Antonella Cianferoni, Martina Votto

Pediatr Allergy Immunol. 2020 Nov;31 Suppl 26:96-101. doi: 10.1111/pai.13367.

Severe acute respiratory syndrome coronavirus 2 (SARS-CoV-2) disease, also known as COVID-19, constitutes a new threat for everybody due to its high infection rate and morbidity and mortality in vulnerable populations. People with allergic rhinitis need continuity of care by allergists during the pandemic. Allergists face the challenge of protecting themselves from becoming infected and providing care to people with allergic rhinitis. They need to be ready to work safely with adequate changes in their practice until either a universal vaccine or herd immunity is achieved. Some of the diseases under the attention of allergists are not considered risk factors but have symptoms such as cough and sneezing in differential diagnosis with COVID-19.

Below is a summary of how to treat specific conditions in the allergy office:

  • Skin testing can be delayed as often information is not essential for the patient’s immediate treatment.
  • Food challenges may be delayed except for peanut challenge in infants or for introducing a food critical for appropriate nutrition to avoid intervention such as a G tube or NG tube placement.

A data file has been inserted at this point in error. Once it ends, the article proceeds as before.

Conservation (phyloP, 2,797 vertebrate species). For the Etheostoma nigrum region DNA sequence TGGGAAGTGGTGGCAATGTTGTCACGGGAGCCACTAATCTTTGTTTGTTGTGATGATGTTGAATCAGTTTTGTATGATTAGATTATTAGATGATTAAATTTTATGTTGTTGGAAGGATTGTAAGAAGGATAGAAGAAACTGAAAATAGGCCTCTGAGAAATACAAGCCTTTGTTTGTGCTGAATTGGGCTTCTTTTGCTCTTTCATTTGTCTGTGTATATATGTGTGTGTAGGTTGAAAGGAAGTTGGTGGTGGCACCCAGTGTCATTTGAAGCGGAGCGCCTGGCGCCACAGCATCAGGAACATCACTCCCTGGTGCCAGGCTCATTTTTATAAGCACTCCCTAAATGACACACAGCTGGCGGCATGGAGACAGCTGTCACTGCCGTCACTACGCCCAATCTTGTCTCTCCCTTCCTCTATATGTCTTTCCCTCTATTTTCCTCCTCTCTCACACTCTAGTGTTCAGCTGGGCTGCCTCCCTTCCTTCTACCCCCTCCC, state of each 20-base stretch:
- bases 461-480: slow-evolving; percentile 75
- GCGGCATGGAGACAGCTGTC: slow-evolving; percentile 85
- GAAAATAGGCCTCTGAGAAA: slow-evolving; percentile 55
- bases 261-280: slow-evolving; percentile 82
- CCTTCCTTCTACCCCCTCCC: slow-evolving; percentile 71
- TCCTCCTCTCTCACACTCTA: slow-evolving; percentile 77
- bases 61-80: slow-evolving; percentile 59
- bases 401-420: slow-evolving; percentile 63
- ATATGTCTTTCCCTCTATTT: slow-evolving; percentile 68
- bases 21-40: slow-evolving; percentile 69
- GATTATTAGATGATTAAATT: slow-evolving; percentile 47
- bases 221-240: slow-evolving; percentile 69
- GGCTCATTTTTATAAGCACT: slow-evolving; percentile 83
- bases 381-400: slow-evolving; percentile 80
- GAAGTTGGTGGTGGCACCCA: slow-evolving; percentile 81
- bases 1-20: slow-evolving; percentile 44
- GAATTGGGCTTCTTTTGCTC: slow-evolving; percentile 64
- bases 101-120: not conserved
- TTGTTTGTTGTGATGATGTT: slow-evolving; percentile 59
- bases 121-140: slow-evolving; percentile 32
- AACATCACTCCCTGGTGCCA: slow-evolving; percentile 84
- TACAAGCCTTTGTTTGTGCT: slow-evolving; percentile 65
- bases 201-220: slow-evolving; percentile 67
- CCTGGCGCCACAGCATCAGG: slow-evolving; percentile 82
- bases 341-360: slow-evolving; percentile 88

• Patients on immunotherapy, the administration can be spaced to up to 6 weeks to reduced visits during the pandemic, with the possibility of dose adjustment until the regular schedule is resumed. However, the initiation of immunotherapy should be avoided.
  • Spirometry may cause aerosolization. Therefore, people with COVID-19 or flu-like symptoms should not be tested. All routine testing should be postponed during the pandemic phase.
  • Asthma is a risk factor for severe disease in the case of coronavirus 2 infections. Nevertheless, current recommendations are to continue to follow guidelines of treatment.
  • Patients with allergic rhinitis should continue their treatment. There is no evidence that these patients are at risk of severe complications during a COVID-19 infection. Allergic rhinitis may be evaluated via remote medicine, or telephone and evaluation of allergy may be postponed.

Any suggestions may change rapidly based on the evolving situation of each territory. Limiting in-person visit may have significant financial consequences, and also, at a certain point, delay of procedure may represent a more substantial risk for the patient than the potential risk of being exposed to COVID-19 and should be take under consideration.

This document is only available for registered healthcare professionals

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